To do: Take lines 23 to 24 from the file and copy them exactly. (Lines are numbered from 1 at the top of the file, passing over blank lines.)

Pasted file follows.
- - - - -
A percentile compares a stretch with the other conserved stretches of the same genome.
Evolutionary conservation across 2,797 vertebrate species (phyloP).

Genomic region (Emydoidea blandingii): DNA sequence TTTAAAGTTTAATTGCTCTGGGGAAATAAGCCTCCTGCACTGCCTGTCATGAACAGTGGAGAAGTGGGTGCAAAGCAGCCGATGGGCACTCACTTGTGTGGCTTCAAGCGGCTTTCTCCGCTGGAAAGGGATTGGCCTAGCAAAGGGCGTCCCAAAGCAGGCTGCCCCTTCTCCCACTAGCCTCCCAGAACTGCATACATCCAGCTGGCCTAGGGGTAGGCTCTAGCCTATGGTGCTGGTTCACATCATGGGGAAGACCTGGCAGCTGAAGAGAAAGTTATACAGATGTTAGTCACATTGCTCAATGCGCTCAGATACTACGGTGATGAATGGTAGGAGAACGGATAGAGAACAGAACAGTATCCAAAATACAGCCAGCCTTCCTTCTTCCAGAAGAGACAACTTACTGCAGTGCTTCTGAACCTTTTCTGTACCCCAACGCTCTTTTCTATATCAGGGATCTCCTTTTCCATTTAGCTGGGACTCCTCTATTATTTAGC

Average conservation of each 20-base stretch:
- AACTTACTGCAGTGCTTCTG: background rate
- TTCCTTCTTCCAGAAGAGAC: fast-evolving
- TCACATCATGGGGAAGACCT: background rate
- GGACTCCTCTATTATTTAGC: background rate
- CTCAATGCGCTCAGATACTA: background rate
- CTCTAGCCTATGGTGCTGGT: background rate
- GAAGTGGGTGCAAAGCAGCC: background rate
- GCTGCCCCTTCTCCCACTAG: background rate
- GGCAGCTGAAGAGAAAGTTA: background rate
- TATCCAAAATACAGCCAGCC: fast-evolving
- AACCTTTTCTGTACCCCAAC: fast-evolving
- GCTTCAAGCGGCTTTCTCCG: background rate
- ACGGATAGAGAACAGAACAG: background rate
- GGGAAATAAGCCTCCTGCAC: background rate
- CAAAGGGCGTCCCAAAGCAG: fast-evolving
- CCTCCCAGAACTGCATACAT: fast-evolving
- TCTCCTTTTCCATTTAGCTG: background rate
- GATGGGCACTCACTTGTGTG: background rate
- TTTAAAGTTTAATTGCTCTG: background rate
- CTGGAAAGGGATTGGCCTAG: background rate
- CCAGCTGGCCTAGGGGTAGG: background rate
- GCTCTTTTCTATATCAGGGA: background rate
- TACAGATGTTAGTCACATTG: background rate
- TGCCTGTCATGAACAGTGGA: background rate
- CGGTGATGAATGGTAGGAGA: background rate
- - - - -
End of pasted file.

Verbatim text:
- TTTAAAGTTTAATTGCTCTG: background rate
- CTGGAAAGGGATTGGCCTAG: background rate